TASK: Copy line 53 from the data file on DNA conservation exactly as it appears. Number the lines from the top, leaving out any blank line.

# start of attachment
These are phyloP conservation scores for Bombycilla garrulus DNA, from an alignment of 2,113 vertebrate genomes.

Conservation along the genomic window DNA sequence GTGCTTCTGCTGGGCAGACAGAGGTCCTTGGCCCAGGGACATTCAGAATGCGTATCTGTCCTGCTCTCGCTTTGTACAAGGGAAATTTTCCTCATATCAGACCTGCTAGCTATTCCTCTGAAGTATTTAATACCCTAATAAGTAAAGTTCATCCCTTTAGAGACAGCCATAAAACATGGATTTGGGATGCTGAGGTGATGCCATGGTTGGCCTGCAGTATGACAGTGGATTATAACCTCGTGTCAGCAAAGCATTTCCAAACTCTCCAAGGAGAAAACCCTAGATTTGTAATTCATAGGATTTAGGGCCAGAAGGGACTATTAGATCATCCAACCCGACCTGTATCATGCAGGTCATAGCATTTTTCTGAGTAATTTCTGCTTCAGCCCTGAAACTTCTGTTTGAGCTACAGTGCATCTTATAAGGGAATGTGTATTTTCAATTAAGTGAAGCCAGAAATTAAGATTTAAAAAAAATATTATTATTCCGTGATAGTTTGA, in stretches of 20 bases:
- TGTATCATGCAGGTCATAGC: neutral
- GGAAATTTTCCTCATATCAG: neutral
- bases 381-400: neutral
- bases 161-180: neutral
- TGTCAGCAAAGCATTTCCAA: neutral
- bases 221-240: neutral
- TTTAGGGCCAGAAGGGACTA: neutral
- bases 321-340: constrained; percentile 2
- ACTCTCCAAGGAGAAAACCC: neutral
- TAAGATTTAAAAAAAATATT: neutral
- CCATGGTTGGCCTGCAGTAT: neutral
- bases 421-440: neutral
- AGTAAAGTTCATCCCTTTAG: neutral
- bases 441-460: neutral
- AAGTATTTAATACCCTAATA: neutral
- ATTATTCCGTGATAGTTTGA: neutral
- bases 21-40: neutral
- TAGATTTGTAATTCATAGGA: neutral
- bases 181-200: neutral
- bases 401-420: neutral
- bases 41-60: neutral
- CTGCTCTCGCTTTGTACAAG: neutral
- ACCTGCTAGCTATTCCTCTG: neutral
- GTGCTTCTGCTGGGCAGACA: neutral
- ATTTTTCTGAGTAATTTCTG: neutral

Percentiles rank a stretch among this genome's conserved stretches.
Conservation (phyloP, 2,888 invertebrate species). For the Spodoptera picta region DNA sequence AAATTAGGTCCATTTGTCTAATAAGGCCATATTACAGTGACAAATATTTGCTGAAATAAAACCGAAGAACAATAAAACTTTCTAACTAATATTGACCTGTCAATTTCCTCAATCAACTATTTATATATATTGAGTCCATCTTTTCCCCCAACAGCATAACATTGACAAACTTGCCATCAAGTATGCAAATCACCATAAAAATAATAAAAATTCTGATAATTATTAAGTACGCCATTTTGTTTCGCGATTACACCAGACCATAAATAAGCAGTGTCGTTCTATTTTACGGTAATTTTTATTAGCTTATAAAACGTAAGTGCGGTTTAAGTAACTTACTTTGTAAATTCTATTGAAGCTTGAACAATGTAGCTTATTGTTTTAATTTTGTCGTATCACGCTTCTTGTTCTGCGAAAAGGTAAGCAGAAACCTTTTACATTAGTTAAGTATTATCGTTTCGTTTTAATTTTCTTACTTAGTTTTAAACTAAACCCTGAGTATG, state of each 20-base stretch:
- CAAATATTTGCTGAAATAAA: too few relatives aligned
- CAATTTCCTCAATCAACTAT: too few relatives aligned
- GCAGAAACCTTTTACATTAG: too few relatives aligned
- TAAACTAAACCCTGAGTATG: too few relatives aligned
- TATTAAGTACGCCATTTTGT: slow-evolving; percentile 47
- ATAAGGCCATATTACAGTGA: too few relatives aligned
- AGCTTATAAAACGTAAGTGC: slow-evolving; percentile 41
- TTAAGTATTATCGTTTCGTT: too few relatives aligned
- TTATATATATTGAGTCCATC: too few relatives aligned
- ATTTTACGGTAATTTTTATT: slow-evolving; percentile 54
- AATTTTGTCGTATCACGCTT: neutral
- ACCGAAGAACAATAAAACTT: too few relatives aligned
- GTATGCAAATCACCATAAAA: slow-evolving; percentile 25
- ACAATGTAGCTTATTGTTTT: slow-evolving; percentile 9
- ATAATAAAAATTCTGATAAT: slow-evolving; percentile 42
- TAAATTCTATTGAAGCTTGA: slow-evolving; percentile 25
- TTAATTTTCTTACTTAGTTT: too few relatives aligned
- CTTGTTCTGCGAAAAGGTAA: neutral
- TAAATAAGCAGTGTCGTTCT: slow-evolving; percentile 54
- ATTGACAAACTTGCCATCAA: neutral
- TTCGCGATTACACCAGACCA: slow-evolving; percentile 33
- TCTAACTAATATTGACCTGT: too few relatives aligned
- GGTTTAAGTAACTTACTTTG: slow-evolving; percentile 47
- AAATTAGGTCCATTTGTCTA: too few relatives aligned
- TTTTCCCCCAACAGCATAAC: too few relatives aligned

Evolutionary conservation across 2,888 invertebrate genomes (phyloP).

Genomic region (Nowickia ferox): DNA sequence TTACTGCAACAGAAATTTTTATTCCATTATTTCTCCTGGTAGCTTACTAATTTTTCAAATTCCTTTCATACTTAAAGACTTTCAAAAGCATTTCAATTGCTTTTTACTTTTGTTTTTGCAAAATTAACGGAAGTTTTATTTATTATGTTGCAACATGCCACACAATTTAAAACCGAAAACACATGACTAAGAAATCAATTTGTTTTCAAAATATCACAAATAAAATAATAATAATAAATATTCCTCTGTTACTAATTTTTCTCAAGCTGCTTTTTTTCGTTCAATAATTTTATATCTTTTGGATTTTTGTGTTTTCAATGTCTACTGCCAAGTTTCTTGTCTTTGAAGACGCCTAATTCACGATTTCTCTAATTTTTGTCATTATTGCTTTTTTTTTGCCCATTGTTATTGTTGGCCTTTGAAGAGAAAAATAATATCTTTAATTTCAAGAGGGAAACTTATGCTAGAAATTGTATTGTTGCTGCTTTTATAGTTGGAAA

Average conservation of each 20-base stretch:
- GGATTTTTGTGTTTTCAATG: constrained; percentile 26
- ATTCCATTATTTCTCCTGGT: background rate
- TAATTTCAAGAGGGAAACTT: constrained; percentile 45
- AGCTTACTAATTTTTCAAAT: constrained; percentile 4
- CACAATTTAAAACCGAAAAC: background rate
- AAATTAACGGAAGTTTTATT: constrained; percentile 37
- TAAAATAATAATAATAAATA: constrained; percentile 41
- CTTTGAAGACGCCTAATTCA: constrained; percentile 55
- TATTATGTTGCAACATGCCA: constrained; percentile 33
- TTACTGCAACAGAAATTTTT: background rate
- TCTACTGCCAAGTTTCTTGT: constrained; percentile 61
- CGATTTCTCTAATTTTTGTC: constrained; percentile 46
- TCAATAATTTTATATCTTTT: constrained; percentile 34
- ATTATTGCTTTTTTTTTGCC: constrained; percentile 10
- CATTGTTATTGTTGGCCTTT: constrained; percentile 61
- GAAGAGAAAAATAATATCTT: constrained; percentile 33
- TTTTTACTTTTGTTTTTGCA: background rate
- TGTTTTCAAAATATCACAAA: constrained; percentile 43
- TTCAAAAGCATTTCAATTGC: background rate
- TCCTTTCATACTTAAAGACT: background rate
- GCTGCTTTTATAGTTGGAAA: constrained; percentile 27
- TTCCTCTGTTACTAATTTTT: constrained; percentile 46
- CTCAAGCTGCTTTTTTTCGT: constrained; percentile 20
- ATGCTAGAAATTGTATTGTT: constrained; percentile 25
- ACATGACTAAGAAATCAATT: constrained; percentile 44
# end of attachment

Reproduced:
- AAATTAGGTCCATTTGTCTA: too few relatives aligned